One of Barye’s virtues is that his wild an­i­mals are much more than mere em­blems. They’re also sci­en­tific stud­ies of the won­ders of the wild world, and this, too, has a noble his­tory in art.

In May of 1515, a horn-headed rhi­noc­eros, the first seen in Europe since an­tiq­uity, dis­em­barked in Lis­bon. It had been brought to fight an ele­phant. “It has the color of a speck­led tur­tle,” noted Al­brecht Durer, the great Ger­man mas­ter, who made a wood­cut of that won­drous beast, though he never got to see it. Barye, as a care­ful stu­dent of the wild world, was more fas­tid­i­ous than that.

He spent end­less hours at the Paris zoo, the Jardin du Roi, study­ing the an­i­mals. And he stud­ied them care­fully, not­ing all their mus­cles, and the true shapes of their bones, once the beasts had died.

Ob­serv­ing blood and gore pre­sented as science, on the Dis­cov­ery Chan­nel, for in­stance, or in Na­tional Ge­o­graphic, is still re­garded as re­spectable. At­tend­ing bes­tial bat­tles — sim­ply for the fun of it — to­day is not in vogue. But such age-hon­ored en­ter­tain­ment is key to Barye’s art. As one wan­ders through the Wal­ters, one can­not help re­mem­ber­ing that not so very long ago most peo­ple of the bet­ter sort, and lesser sorts as well, thor­oughly en­joyed watch­ing wild an­i­mals be­ing torn apart.

The vi­o­lent scenes on view sug­gest old re­gal priv­i­lege. The pharaoh Tu­tankhamen liked to show him­self in gold spear­ing hip­popota­muses. The em­per­ors of Rome built colos­sal col­i­se­ums so that they might share such plea­sures with the pub­lic. As late as 1699 English politi­cians lost a cru­cial vote in Par­lia­ment when too many mem­bers left to see “a tiger baited by dogs.” Well into Barye’s day the kings of France kept hunt­ing grounds, and watch­ing bloody slaughters — bear­bait­ing and bull-bait­ing, cock­fight­ing and the like — were com­mon pub­lic treats.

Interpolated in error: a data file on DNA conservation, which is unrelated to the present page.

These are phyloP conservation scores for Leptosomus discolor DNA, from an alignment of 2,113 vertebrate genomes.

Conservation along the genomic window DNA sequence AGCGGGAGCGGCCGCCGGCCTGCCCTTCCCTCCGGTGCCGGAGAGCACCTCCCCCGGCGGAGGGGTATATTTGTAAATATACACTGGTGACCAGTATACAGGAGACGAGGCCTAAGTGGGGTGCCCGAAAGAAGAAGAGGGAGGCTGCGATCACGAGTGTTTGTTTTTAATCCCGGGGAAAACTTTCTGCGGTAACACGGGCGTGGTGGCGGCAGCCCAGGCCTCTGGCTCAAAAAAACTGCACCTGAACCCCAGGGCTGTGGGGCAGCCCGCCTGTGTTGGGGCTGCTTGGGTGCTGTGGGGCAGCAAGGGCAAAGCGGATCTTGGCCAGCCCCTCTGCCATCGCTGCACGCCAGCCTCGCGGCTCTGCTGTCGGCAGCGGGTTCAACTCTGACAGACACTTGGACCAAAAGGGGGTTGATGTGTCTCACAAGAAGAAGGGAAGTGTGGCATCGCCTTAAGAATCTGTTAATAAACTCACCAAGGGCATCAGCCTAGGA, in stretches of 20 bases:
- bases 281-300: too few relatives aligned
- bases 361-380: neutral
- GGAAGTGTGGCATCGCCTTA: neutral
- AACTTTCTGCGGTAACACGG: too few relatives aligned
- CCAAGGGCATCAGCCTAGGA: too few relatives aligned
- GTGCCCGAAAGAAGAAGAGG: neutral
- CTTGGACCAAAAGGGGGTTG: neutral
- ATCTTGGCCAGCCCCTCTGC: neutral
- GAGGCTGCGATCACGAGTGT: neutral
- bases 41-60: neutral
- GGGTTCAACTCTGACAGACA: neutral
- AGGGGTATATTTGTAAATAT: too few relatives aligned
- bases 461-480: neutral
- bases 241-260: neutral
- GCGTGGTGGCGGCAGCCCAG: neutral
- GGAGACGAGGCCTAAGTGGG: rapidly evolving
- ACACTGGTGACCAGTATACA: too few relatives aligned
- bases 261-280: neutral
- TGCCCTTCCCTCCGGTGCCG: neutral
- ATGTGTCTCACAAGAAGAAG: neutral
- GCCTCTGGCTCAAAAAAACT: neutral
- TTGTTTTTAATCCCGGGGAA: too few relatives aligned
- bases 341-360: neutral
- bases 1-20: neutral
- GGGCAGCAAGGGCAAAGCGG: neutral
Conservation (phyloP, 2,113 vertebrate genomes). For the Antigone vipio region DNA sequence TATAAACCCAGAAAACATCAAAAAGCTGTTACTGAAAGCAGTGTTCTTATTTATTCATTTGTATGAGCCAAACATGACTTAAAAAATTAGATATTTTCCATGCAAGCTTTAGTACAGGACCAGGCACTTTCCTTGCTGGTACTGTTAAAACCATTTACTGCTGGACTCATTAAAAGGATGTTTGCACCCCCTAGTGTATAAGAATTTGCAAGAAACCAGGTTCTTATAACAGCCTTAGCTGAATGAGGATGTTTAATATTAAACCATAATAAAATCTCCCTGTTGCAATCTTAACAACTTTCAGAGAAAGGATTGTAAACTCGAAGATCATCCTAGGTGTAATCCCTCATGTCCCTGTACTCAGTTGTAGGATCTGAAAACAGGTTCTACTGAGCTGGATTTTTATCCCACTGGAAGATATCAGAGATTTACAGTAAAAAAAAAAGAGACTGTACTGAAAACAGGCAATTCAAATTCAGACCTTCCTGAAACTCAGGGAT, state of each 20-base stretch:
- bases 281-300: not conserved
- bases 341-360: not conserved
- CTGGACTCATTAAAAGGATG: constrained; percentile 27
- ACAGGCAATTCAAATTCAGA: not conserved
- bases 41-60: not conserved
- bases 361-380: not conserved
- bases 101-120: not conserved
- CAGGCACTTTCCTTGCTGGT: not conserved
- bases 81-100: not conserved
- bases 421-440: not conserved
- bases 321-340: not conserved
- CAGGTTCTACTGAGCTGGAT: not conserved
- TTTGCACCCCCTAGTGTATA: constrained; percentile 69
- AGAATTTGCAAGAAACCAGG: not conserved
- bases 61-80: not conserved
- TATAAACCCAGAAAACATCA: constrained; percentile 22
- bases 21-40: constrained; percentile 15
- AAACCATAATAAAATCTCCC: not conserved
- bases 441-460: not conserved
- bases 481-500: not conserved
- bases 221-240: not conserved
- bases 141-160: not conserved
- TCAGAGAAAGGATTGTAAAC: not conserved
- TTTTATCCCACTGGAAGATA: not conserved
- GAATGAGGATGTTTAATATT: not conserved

The most im­pres­sive ob­jects in the Wal­ters ex­hi­bi­tion are the sculp­tures he pro­duced in the mid-1830s as very worldly, very gory ta­ble dec­o­ra­tions for the heir to the French throne.

All of them are hunt­ing scenes. One shows an In­dian tiger hunt. One’s a Ger­man bear hunt. Oth­ers are de­pic­tions of Arabs hunt­ing li­ons, Tatars stab­bing elk, and Spa­niards spear­ing wild bulls. Barye was no snob. A thick-handed repub­li­can ac­cus­tomed to the dirt and heat of the stu­dio and the foundry, he took pride in his po­si­tion as a man of the peo­ple. But he also knew his pub­lic. His hunt­ing scenes pro­vided a keen up­mar­ket thrill. By invit­ing their ob­servers into re­gal hunt­ing grounds, they made each shiv­er­ing viewer feel as fear­less as a king.

It should not be sur­pris­ing that dis­crim­i­nat­ing, rich Amer­i­can col­lec­tors en­joyed such art enor­mously. The 19th-cen­tury men who built the Wal­ters gallery, William T. Wal­ters and his son Henry Wal­ters, both bought Barye’s art as­sid­u­ously (more than 170 sculp­tures, many paint­ings, too, and more than 300 draw­ings). Col­lec­tor Ge­orge A. Lu­cas, whose es­tate would form the core of the Bal­ti­more Mu­seum of Art, was an­other Barye cham­pion. (As was William Wil­son Corcoran, the man who gave to Wash­ing­ton its first ma­jor art mu­seum, the Corcoran Gallery of Art.) The Baryes now in Bal­ti­more ad­mirably com­pare with the best in France.

Very painful vi­o­lence — ex­pen­sive, finely wrought, and vividly imag­ined — is as pop­u­lar as ever. Now we seek its en­ter­tain­ments in fiery cin­e­matic ex­plo­sions, not in scream­ing wild beasts; it reaches out and grabs us still as it al­ways has. By evok­ing who we were, Barye’s ex­treme stat­ues re­mind us who we are. The Wal­ters Art Gallery has abol­ished its ad­mis­sion charge. Its ex­hibits are now free. As­so­ci­ate Di­rec­tor William R. John­ston con­ceived the Barye ex­hi­bi­tion. Si­mon Kelly, an Andrew W. Mellon Foun­da­tion Fel­low there, served as his co-cu­ra­tor. The two of them pro­duced the ex­hi­bi­tion cat­a­logue. Their Barye show is big, more than 160 ob­jects. It closes on May 6.


The circa-1844 “Turk­ish Horse, No. 2,” and “Elk Hunt,” from 1834-38, are part of “Un­tamed: The Art of An­toine-Louis Barye,” at the Wal­ters Art Mu­seum.

Un­tamed: The Art of An­toine-Louis Barye,

Newspapers in English

Newspapers from USA

© PressReader. All rights reserved.